Istanbul bar trains 4,000 lawyers to specialize in cases of violence against women
The Istanbul Bar Association has trained 4,000 lawyers to specialize in cases related to violence against women to help provide support for women who are victims of violence.
“A total of 4,000 lawyers have become specialized in how to deal with women who were subjected to violence,” Istanbul Bar Head Mehmet Durakoğlu told Anadolu Agency.
“The most vital point for us is to save lives at that point. We want to stop the process in which women are continuously subjected to violence and continue the case,” said Durakoğlu, who was recently elected as the head of the bar association.
Noting that they were conducting projects that had never been done before, Durakoğlu said they were continuing to develop new projects, including ones on women’s rights. He also said Istanbul led the list in terms of femicides due to its high population.
Durakoğlu also stressed the significance of the lawyers’ role in cases of violence against women, adding that they were expending efforts to separate female victims from assailants, send lawyers to the women and obtain a restraining order as soon as possible.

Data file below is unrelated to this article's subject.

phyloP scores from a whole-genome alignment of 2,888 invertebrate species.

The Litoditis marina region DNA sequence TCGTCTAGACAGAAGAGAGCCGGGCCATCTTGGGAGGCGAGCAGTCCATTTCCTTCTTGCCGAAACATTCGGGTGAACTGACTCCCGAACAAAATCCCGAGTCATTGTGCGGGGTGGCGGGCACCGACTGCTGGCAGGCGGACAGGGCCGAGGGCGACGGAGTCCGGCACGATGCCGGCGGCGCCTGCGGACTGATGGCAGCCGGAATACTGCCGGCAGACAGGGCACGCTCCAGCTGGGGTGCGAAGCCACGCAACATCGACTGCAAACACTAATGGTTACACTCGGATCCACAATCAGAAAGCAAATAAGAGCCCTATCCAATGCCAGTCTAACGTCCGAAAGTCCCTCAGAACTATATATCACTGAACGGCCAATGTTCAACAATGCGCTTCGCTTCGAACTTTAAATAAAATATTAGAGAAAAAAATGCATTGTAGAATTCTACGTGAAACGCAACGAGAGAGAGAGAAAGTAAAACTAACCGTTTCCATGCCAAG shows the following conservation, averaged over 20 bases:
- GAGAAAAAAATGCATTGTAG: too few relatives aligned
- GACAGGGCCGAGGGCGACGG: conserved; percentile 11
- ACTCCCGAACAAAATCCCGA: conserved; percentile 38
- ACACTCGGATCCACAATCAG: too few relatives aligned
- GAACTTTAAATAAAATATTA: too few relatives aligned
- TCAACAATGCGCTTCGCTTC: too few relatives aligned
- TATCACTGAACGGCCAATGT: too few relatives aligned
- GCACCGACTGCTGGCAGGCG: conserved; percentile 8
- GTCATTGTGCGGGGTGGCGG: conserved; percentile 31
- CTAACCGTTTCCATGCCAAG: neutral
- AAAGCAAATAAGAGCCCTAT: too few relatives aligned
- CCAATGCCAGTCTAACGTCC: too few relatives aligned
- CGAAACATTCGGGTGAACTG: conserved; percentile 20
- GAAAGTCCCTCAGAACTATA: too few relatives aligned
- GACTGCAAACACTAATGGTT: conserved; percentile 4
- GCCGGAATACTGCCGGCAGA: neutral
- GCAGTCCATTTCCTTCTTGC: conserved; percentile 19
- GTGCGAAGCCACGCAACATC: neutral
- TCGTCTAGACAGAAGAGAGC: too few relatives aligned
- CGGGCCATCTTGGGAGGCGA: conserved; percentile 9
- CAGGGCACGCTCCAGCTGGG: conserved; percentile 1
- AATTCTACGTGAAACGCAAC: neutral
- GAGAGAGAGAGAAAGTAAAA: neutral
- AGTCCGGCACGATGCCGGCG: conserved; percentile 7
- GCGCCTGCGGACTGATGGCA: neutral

“We think that we are saving a lot of lives by carrying out these practices. We have a women’s rights center for which women who are victims of violence can apply,” he added.
Violence against women is a major issue in Turkey, and 35 women were killed in September alone while 44 others were subjected to sexual violence, according to a report released by the Kadın Cinayetlerini Durduracağız Platformu, a women’s rights activist organization that keeps track of violence against women.
The 4,000 women now know how to carry out legal procedures and help women affected by violence, he said.
“We trained the lawyers on how to get the restraining order, how to make men who don’t comply stay clear from the women, what punishment should be applied to them and how to conduct the divorce proceedings for women who have been subjected to violence,” he said.
Durakoğlu said they prioritized the legal process before the procedures for a trial.
“We don’t tell the victim, ‘Go and bring us a paper showing that you are underprivileged.’ First, we deal with the problem. For instance, we get the restraining order, we go to trial. If the man violates the restraining order, we file a complaint and deal with the procedures afterwards. We don’t tell the women, ‘Go get beaten by your husband and, in addition, he will kill you,’” he said.